Chemical densifiers/hardeners have been used in industrial applications for almost 100 years. They have evolved like most other things in our culture from products that were difficult and labor intensive to products that are relatively easy to use. Although they have been used extensively and are believed to improve the performance of the concrete, the mechanisms by which they improve the performance of the concrete are not completely understood. Part of the problem is the complexity of concrete. It is generally understood that every concrete slab is different and therefore performance of these types of products will vary from slab to slab. A chemical hardener that works well on a tight, dense slab may not work well on an open, porous slab, and vice versa.
How they work
Chemical hardeners are believed to work through three different mechanisms. First, we know they react with calcium hydroxide, which is a soft, water-soluble material that is produced during the hydration of the cement. When calcium hydroxide reacts with silica it is converted into calcium silicate hydrate. This new compound is hard and is not water soluble. Only 20 percent of the cement is converted into calcium hydroxide so it is not believed that this reaction fully explains the increase in performance characteristic of the concrete. Second, it is believed that some of the chemical hardeners swell and block the pores or capillaries of the concrete. Third, others deposit an insoluble solid in the pores of the concrete.
There are a variety of different types of chemical hardeners — magnesium fluorosilicate, sodium silicate, sodium silicinate, potassium silicates, lithium silicate and amorphous silica. There are variations in the metallic salts and there are also differences in the silica ratios as well. Some of the chemical hardeners are acidic and others are alkaline. Some must be scrubbed into the floor while some can be sprayed on and left. Some are large and some are small. All of these materials have one thing in common — they are using silica, silicate or a silicinate to react with the calcium hydroxide. The metallic salts sodium, lithium and potassium are just a vehicle to get the silica to the receptor.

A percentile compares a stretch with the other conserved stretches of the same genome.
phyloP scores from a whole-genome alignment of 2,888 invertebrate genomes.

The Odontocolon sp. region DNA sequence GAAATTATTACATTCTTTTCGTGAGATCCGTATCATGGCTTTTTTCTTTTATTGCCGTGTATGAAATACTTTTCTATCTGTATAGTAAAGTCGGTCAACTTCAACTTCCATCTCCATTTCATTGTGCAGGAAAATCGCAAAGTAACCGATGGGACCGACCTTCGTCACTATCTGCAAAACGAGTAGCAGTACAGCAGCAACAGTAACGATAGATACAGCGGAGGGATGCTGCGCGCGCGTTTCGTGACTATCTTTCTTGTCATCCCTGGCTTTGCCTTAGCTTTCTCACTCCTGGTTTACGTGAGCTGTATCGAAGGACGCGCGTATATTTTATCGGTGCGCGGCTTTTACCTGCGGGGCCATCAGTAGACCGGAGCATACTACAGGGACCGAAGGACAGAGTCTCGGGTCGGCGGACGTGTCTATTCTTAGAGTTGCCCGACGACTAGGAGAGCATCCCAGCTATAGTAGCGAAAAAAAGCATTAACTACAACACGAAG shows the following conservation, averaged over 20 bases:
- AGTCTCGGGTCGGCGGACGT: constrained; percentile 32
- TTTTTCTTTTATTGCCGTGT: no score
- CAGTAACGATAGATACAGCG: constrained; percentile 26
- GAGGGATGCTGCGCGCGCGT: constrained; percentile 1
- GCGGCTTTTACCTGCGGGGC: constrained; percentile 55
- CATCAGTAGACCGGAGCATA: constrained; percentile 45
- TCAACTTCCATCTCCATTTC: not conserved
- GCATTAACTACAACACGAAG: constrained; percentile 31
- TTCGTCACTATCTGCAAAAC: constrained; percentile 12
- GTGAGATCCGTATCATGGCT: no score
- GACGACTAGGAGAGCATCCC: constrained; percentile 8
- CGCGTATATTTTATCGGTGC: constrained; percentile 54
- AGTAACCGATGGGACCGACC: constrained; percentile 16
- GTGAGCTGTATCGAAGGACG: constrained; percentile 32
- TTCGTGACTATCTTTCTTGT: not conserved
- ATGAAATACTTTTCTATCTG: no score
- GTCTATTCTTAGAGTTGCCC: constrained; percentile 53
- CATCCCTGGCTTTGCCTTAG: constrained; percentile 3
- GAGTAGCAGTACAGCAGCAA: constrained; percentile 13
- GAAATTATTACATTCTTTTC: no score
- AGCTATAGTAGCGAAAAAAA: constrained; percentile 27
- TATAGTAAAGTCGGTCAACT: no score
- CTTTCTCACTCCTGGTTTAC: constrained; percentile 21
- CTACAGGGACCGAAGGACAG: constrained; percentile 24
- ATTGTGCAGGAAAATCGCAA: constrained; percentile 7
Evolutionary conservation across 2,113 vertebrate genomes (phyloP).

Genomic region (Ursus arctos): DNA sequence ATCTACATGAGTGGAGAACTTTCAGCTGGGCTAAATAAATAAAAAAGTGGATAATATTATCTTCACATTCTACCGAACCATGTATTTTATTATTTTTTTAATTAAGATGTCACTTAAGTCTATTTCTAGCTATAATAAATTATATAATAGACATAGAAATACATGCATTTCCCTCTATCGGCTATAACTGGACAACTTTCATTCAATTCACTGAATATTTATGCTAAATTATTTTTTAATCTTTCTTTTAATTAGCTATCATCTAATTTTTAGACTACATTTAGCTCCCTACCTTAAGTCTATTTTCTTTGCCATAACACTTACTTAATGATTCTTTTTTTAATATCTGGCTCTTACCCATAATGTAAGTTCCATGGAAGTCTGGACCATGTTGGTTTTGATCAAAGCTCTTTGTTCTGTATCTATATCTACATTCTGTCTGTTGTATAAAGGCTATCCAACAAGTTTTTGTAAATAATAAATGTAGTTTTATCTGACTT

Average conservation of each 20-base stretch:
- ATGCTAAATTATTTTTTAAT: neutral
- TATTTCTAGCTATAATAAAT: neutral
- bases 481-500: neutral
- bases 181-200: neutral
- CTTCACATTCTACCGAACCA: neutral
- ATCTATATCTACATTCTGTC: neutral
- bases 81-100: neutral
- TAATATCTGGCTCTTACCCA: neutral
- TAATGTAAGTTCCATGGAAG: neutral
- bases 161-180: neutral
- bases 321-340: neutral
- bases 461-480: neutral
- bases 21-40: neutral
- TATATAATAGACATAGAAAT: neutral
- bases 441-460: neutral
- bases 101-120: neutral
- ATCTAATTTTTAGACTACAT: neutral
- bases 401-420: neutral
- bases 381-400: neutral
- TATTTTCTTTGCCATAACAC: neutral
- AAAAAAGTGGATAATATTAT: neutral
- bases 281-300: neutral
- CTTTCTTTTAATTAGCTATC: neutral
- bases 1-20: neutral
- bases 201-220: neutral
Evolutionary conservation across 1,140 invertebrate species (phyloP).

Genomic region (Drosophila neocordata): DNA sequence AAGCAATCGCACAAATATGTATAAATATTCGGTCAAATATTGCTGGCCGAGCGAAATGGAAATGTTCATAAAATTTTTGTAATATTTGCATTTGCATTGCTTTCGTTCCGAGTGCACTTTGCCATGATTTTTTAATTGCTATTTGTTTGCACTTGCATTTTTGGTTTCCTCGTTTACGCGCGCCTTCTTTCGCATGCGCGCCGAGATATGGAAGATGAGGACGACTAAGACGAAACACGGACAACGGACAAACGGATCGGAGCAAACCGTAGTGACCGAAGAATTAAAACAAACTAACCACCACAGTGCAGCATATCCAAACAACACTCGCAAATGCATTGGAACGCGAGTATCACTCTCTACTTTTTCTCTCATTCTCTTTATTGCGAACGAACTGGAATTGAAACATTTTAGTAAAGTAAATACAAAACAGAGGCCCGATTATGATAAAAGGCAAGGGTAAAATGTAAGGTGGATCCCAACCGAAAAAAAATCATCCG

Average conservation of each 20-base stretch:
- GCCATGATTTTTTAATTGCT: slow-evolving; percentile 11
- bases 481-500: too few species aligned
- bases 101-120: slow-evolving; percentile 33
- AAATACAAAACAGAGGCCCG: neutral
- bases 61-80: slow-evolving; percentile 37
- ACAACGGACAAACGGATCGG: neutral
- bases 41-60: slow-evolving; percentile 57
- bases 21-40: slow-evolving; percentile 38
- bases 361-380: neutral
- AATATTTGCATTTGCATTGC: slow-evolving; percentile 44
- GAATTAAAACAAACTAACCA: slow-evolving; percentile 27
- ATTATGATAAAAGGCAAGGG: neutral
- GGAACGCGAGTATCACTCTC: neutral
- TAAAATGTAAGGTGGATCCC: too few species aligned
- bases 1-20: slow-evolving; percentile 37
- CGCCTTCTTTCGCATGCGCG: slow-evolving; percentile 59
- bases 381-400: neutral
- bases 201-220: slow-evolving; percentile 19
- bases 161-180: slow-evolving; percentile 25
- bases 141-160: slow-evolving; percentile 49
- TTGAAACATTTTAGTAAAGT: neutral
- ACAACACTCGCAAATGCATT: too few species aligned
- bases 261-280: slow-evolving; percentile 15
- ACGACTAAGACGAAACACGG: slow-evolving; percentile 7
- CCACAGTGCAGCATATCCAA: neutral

Chemical hardeners work on the surface of the concrete. They improve the wear surface of the concrete. It is important to keep as much of the material on or near the surface as possible so it can have the greatest impact. Conversely, if we can fill the area below the surface and not become diffused in the concrete we can have a greater impact on densifying the slab.
Silicinates are the largest of the silicas that are used for hardening concrete. Silicas and some of the silicates are some of the smallest. A higher percentage of solids in solution or suspension will have a tendency not to penetrate as well into a dense slab. On the other hand, a higher percentage of solids will work better to plug an open and porous slab. The inverse of this is also true; a lower percentage of solids with a smaller particle size will do a better job on more dense concrete. There are a number of other factors that can affect the depth of penetration into the slab including temperature, moisture content of the air and also of the slab, mechanical force used during application and rate of application, and dwell time.
When the temperature is high it can affect the surface temperature of the slab. If it is too hot it will cause the chemical hardener to dry on the surface and not penetrate into the slab. If you wet the slab to cool down the surface you have increased the relative humidity of the slab. If the air has a lower level of relative humidity, now the moisture will be leaving the slab and moving into the air. If the chemical hardener is applied at this point the movement of the water out of the slab will inhibit the penetration of the chemical hardener. It is better to allow the surface to dry completely before applying the chemical hardener.